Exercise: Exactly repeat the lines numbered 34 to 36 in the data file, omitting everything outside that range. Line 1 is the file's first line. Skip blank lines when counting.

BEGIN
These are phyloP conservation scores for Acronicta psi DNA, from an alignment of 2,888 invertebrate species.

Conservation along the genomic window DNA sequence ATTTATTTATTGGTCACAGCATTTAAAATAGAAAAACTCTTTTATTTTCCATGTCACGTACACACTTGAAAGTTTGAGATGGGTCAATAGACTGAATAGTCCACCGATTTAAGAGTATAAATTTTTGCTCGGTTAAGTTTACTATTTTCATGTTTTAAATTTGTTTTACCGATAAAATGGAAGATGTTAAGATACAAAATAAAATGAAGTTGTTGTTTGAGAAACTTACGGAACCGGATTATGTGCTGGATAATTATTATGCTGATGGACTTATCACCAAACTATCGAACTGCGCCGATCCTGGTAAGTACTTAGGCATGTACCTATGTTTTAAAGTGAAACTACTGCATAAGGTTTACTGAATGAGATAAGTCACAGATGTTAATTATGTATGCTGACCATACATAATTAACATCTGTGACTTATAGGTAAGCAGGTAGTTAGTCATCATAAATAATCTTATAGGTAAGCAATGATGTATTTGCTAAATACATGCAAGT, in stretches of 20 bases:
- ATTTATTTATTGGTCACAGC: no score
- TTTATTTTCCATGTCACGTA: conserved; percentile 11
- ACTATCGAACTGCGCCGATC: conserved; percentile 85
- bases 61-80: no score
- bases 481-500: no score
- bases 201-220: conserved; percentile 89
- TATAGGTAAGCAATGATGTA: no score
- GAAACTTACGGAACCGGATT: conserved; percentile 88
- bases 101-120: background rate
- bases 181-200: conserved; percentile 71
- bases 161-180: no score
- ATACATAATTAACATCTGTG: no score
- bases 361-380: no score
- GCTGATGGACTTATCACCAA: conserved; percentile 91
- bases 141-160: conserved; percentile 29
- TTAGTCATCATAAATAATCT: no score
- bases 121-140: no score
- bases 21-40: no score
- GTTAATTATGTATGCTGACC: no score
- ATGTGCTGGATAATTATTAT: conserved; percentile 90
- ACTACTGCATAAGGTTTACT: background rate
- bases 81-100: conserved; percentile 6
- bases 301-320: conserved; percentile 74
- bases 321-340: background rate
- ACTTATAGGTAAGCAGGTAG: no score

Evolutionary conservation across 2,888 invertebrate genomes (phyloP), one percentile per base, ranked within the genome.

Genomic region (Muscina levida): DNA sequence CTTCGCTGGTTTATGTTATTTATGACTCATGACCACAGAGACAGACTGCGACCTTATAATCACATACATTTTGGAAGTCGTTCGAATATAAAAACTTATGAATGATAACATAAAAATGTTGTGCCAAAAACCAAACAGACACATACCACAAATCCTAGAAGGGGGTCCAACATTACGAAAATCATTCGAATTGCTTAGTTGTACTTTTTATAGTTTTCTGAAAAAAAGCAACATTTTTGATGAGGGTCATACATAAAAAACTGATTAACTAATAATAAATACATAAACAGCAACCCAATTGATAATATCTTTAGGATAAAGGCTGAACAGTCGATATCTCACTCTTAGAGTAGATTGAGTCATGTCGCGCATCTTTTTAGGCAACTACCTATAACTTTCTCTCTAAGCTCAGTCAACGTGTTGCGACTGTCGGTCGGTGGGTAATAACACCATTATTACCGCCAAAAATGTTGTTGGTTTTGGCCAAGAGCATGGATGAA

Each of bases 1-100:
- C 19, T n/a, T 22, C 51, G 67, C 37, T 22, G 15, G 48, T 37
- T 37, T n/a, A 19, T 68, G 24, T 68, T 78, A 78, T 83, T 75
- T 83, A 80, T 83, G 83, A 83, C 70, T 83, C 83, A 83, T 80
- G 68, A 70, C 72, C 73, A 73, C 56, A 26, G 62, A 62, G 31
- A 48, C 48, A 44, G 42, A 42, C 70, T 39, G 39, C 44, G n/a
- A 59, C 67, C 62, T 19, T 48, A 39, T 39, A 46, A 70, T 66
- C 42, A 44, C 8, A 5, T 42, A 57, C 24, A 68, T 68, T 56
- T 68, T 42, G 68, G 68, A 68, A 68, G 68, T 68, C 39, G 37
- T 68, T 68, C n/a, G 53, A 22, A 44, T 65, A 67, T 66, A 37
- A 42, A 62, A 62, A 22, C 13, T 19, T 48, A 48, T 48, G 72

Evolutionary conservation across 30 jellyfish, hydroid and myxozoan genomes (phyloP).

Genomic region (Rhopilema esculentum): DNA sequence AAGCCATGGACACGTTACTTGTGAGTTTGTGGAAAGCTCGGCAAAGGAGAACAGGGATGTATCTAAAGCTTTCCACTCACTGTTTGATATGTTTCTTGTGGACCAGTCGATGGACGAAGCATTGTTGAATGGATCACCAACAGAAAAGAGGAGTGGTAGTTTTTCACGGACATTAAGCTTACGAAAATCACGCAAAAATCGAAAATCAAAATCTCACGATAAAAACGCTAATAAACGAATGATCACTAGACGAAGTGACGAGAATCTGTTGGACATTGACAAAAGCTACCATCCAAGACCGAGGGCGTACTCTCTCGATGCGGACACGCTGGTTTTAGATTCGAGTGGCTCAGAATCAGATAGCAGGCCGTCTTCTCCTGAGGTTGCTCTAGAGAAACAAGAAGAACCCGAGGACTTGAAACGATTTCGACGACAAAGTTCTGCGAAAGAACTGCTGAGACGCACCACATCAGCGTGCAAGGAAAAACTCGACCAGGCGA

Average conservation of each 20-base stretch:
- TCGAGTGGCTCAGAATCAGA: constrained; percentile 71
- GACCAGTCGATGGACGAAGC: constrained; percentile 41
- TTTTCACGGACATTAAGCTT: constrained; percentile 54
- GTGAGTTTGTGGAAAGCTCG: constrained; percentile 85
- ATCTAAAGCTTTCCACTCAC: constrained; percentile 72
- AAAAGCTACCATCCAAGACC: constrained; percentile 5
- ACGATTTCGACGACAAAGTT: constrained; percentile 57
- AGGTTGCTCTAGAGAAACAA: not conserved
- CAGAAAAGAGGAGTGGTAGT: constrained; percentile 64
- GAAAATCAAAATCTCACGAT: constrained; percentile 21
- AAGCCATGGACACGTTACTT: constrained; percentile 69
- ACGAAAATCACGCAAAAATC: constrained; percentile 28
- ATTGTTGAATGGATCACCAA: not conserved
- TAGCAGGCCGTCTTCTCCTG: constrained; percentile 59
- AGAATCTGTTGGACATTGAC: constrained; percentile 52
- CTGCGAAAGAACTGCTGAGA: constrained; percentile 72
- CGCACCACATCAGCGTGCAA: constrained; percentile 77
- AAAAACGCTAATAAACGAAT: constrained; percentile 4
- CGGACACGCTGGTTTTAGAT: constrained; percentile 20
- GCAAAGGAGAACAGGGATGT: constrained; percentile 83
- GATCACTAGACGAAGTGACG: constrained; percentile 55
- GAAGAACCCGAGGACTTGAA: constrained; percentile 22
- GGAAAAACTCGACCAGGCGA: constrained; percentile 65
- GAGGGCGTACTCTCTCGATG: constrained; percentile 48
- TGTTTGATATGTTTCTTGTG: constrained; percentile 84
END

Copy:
- G 68, A 70, C 72, C 73, A 73, C 56, A 26, G 62, A 62, G 31
- A 48, C 48, A 44, G 42, A 42, C 70, T 39, G 39, C 44, G n/a
- A 59, C 67, C 62, T 19, T 48, A 39, T 39, A 46, A 70, T 66